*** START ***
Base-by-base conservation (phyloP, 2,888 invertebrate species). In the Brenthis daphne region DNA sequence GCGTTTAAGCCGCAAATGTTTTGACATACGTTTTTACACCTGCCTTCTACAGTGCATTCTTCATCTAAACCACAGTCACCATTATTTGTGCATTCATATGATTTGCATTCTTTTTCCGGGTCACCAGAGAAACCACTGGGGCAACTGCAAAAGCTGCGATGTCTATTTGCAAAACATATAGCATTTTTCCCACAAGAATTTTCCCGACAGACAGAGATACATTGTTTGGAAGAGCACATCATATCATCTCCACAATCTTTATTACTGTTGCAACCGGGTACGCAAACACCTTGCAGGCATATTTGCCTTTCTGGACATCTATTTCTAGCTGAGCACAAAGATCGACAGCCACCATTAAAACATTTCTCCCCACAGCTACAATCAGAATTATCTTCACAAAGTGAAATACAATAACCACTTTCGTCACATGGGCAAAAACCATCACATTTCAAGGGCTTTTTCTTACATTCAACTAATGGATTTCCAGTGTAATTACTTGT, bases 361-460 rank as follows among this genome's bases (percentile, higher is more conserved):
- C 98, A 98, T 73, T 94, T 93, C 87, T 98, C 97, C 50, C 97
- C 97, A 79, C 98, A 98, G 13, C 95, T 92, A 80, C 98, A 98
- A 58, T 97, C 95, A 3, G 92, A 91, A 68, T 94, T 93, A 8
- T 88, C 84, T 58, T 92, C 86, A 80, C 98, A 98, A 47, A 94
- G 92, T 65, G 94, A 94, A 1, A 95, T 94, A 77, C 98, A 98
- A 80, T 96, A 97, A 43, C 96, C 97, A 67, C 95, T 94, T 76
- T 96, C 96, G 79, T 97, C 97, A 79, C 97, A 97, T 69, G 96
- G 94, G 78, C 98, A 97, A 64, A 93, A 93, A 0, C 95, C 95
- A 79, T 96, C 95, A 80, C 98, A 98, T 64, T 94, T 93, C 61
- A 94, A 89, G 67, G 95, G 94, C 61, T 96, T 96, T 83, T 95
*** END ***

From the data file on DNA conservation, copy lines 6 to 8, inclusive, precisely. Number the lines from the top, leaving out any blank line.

- G 92, T 65, G 94, A 94, A 1, A 95, T 94, A 77, C 98, A 98
- A 80, T 96, A 97, A 43, C 96, C 97, A 67, C 95, T 94, T 76
- T 96, C 96, G 79, T 97, C 97, A 79, C 97, A 97, T 69, G 96